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[ November 23, 2009 - 5:25pm ]
It’s easy to find positive feedback on the Internet about this pouch designed to dry and salvage wet electronics, but it didn’t work for us.

The directions on the back of the shiny, silver plastic bag are pretty straightforward: Turn off your wet electronic device, put it in the pouch, and close the Ziplock-style seal. I’m almost positive I did those three things correctly. The operation must have gone wrong somewhere else—most likely 20 minutes earlier when fellow intern Jake and I stood in front of a kitchen sink with his partially-functional iPod.

Jake graciously agreed to let me use his iPod—it turned on and appeared to work, but didn’t actually play music—to test a new product called the BHEESTIE Bag, which removes moisture from phones, watches, cameras, and other electronic devices. The back of the bag claims to have revived cell phones, iPods, watches, and other electronics that have been tumbled in washing machines, soaked by rain, dropped in drinks, and even gone swimming. The moisture-absorbing beads inside the bag turn gray when it’s time to replace it, but one pouch can last up to a year. The whole idea is similar to the common wives’ tale of using a bowl of rice to quick-dry damp electronics. We turned the sink on low, water was dripping out of it. Our plan of attack was to slowly get the iPod wet, increasing the water pressure until we could visibly see something wrong with the music player. The iPod seemed to withstand lower water levels; we could still scroll through his library and select songs. We turned the faucet up. The selection-wheel wasn’t responding as quickly now. For some reason, that didn’t satisfy us. Fifteen seconds later, we placed the iPod directly under the faucet and turned it on full blast. Finally content with the damage we’d done, we turned the iPod off, put it in the pouch, and closed the seal.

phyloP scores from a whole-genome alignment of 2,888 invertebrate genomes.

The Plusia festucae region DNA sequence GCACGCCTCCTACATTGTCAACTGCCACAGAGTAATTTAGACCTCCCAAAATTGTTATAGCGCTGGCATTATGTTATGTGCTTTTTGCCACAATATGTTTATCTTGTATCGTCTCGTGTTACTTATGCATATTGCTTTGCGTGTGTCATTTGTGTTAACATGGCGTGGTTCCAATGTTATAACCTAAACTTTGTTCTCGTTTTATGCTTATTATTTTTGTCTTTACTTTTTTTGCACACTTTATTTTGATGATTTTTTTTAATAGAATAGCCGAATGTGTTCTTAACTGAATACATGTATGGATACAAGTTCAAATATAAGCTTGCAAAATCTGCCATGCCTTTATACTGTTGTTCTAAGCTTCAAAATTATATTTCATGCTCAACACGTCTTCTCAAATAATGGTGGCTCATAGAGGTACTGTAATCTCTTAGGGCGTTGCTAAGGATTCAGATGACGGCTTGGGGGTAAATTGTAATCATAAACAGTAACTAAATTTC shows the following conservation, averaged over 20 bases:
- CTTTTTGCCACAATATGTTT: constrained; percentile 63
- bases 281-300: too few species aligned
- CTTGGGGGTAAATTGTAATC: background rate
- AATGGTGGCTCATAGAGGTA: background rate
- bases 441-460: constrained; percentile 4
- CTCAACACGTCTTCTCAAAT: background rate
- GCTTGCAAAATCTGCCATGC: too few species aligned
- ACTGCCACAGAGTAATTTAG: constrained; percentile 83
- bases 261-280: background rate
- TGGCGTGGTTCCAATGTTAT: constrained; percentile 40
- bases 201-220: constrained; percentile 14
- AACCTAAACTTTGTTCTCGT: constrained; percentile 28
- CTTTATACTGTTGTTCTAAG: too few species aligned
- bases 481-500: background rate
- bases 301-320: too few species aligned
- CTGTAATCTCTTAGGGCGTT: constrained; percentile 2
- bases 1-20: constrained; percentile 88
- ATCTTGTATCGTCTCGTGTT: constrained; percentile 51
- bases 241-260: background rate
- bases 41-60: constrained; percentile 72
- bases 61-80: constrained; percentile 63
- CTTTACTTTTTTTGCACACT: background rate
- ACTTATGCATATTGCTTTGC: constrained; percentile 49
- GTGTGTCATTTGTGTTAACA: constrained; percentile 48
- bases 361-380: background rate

The directions said to leave the item in the bag overnight, or up to 72 hours if the item was soaked or submerged in water. I left it in for the full three days. Jake and I joked about the testing. “Wouldn’t it be great if the iPod worked better after all this,” we said. When the 72 hours were up, I took the iPod out, hit the menu button to turn it on, and stared at the blank screen. I pressed the button a few more times. Nothing happened. I started to feel bad about using Jake’s iPod to test the thing.

Admittedly our experiment was highly unscientific, but the amount of damage we did seemed to be on par with a washing machine or swimming-hole incident. There are several testimonials on the product’s website about the BHEESTIE reviving phones after being submerged in soda, or cameras that were dropped in toilets. But it didn’t work for us. I guess saving the iPod wasn’t meant to be. Sorry, Jake. [$20;] —Chris Outcalt

Check out fellow intern Jake's test and review of a Dry Case—meant to prevent your electronics from getting wet in the first place.

Editor's note: It is entirely possible that the failure of the BHEESTIE to revive Jake's iPod was the result of a user or testing error, a battery error, or some other unknown problem not related to the product.



We're sorry too Jake (and

We're sorry too Jake (and Chris)!  BHEESTIE has saved hundreds of electronics from soaking accidents, but as we've said all along - every situation is different (we've never had a customer accidentally hold their iPod under a faucet at full blast).  We still firmly believe BHEESTIE is your best bet.  We would also like to humbly, kindly, non-offensively, suggest that if you'd been using BHEESTIE for maintenance, maybe your iPod wouldn't have been malfunctioning in the first place : )  We still love SKIING and we hope you give BHEESTIE another try.  Cheers, the bosses at BHEESTIE.

PS Did you dry off the iPod well and did you try charging it after it had been in the bag for 3 days?  Most likely, given the way it was tested, it won't work but had to ask.

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